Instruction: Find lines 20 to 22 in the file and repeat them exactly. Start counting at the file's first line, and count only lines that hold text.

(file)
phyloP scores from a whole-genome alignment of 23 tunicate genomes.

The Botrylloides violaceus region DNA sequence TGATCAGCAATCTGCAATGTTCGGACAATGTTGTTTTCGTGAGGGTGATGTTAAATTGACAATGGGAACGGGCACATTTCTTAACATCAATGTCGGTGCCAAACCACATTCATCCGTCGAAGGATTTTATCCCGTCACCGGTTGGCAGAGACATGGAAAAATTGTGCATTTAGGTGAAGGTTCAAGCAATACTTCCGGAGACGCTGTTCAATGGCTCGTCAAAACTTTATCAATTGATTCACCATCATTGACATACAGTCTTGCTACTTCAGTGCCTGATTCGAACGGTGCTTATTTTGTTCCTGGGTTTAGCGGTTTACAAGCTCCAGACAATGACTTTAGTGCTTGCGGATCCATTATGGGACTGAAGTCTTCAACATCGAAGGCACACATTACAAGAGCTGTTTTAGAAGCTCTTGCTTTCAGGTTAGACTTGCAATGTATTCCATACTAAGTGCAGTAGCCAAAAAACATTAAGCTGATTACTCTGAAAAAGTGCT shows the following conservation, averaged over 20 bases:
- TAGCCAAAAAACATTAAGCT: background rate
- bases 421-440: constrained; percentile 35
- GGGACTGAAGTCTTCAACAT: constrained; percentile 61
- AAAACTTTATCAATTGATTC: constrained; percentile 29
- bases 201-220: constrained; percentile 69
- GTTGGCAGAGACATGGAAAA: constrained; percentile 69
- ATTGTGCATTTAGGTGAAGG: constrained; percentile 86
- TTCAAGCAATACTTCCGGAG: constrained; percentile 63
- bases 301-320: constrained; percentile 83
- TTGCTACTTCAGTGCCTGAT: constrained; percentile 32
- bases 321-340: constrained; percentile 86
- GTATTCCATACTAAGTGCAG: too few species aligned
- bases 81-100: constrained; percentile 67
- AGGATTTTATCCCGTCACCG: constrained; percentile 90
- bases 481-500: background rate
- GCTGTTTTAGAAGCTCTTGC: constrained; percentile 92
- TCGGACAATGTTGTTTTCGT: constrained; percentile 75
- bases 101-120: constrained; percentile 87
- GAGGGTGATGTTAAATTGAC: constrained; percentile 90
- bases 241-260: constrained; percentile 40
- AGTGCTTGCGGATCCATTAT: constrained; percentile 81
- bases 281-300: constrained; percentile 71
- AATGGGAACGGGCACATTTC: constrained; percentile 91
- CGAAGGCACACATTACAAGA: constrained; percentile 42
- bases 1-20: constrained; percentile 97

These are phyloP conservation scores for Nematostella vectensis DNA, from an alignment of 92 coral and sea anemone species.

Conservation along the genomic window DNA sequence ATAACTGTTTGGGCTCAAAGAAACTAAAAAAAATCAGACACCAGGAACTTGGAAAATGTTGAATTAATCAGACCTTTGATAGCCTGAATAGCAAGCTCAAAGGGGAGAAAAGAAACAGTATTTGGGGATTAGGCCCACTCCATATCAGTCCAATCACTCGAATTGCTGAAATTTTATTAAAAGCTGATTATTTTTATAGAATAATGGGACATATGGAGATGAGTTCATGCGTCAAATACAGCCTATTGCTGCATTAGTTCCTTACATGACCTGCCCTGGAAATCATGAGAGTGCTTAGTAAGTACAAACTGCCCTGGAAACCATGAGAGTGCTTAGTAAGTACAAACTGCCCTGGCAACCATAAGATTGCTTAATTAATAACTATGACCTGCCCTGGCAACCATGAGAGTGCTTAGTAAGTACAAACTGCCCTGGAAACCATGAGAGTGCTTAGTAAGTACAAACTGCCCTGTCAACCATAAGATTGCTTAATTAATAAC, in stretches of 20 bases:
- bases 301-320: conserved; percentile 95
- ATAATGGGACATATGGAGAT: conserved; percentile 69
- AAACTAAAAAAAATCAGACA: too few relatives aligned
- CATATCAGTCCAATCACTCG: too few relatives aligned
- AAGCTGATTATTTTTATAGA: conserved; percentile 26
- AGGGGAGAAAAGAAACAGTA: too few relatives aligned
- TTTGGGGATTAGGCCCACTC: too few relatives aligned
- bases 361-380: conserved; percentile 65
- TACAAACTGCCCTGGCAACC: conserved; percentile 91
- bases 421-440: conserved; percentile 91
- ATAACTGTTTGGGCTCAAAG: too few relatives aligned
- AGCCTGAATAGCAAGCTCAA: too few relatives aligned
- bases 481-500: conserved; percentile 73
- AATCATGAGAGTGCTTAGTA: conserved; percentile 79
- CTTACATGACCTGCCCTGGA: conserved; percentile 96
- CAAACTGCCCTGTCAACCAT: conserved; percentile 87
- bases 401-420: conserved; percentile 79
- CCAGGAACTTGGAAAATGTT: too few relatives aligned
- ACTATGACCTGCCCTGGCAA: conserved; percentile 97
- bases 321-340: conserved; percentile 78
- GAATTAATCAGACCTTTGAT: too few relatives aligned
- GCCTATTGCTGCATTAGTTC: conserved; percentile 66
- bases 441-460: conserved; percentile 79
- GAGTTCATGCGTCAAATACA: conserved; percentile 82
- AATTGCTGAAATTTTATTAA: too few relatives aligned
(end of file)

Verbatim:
- bases 101-120: constrained; percentile 87
- GAGGGTGATGTTAAATTGAC: constrained; percentile 90
- bases 241-260: constrained; percentile 40